This document is an excerpt from the EUR-Lex website
Corporate and financial malpractice
The aim of this Communication is to provide a holistic approach on how to reduce the risk of financial and corporate malpractice covering also taxation and law enforcement.
There are four lines of "defence" against corporate malpractice: internal control in a company, independent third parties, and supervision and enforcement.
Communication from the Commission to the Council and the European Parliament of 27 September 2004 on preventing and combating corporate and financial malpractice [COM(2004) 611 final - Not published in the Official Journal].
This Communication is the Commission's response to the Enron and Parmalat financial scandals that caused immense disruption to capital markets. The Commission is aware that there is an effective EU framework for dealing effectively with most of the financial issues raised, viz. the Financial Services Action Plan (FSAP) and the existing action plans (COM(2003) 284), and it sets out in this Communication a holistic strategy covering financial services, internal issues, justice and tax policy.
The Commission identifies four lines of "defence" against corporate malpractice that focus on a series of measures involving matters ranging from the internal control in a company, through auditors and supervision to measures necessary to comply with the law.
First line of defence - internal control in a company and corporate governance
Boards of companies have fiduciary obligations towards the company itself and its shareholders as well as obligations towards stakeholders at large.
Before the end of 2004 the Commission will take the following measures:
The Commission will look into:
Second line of defence - independent third parties
The second line of defence is made up, above all, of the auditors, but accounting firms, banks, investment bankers and lawyers, as well as rating agencies and financial analysts, also have an important role to play. At this control level, transactions must be transparent and conflicts of interest reduced to a minimum.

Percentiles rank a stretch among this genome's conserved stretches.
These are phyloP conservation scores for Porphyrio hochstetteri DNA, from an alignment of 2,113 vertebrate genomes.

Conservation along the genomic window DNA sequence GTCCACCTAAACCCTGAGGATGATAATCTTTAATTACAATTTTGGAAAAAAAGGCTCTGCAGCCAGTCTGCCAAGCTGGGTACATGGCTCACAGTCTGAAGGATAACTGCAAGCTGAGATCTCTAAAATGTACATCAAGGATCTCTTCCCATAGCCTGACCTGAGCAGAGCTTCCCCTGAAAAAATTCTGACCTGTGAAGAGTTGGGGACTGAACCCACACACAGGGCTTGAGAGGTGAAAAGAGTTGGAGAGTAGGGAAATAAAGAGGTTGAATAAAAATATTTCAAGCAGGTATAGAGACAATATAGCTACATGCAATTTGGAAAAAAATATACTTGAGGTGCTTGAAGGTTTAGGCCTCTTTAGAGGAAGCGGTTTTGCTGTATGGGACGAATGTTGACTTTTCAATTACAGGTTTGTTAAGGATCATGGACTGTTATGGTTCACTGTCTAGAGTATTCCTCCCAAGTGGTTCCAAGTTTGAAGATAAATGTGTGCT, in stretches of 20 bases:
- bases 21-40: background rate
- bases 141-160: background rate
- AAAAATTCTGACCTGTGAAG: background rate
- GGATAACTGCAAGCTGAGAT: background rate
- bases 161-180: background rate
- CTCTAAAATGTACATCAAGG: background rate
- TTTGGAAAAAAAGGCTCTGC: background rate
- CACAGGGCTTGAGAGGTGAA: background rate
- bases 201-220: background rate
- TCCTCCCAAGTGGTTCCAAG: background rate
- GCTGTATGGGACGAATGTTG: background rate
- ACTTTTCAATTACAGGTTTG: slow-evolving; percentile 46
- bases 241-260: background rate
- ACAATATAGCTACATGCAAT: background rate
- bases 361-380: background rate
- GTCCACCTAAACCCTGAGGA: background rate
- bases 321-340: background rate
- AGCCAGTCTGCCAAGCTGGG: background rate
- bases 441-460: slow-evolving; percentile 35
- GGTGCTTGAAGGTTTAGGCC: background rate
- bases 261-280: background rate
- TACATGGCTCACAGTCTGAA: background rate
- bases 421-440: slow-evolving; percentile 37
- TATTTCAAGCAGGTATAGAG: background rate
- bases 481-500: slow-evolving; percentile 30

In this connection, the Commission has presented a proposal for a directive on statutory audit of annual accounts and consolidated accounts (COM(2004) 177 final). The proposal provides for:
In the area of customs cooperation, the EU acquired two important legislative instruments in 2005:
The Commission will look more closely at financial analysts and credit rating agencies as regards:
Third line of defence - supervision
Member States play a key role in enforcing EU legislation regarding supervision and public scrutiny.
In October 2005 the EU Council reached a political agreement on the proposal for a directive on statutory audit (COM(2004) 177 final) that requires adequately funded, effective and independent public supervision for all statutory auditors and audit firms.
More than one authority is involved in supervising the institutions operating on financial markets. In the Commission's view, it is important to develop deeper cooperation between sectors:
The Commission envisages a clear division of labour between the national level and the European level of supervision, and one that favours the latter in the event of cross-border transactions. As part of more wide-ranging cooperation between these two levels, the Commission would like to see improved transparency of tax systems by facilitating access to, and the exchange of, information. The possibility of using a single direct tax identification number for companies will be looked into.
In order to improve administrative cooperation, the Communication sets out the following practical measures:
The Commission and the Member States are developing concrete proposals targeted at cases of tax fraud and avoidance involving complex and opaque structures.
Outside the EU, far greater transparency and exchange of information with third countries as well as with dependent or associated territories should be promoted. For this, better consistency is essential in defining EU policies towards cooperative and non-cooperative tax havens.
The Communication states that:
Fourth line of defence - law enforcement
This line of defence is concerned mainly with police forces and the judicial authorities responsible for investigations and prosecutions that may have both a preventive and a repressive effect. The Commission has attempted to provide the Member States with more effective legal instruments to combat financial crime. These are:
At EU level, the Commission has identified a number of improvements that need to be made:
The Commission would like to see Member States establish specialised national bodies that could cooperate at European level with a view to effective identification, freezing, seizing and confiscation of laundered proceeds.
The Communication fits into the general framework laid down by the Financial Services Action Programme (FSAP) and the Action Plan modernising company law and enhancing corporate governance (COM(2003) 284), which lay down the political foundations at Community level. The Communication stresses that these action plans should not be changed but, instead, should be implemented in a timely manner and by ensuring effective control of the application of legislation.
Last updated: 01.02.2006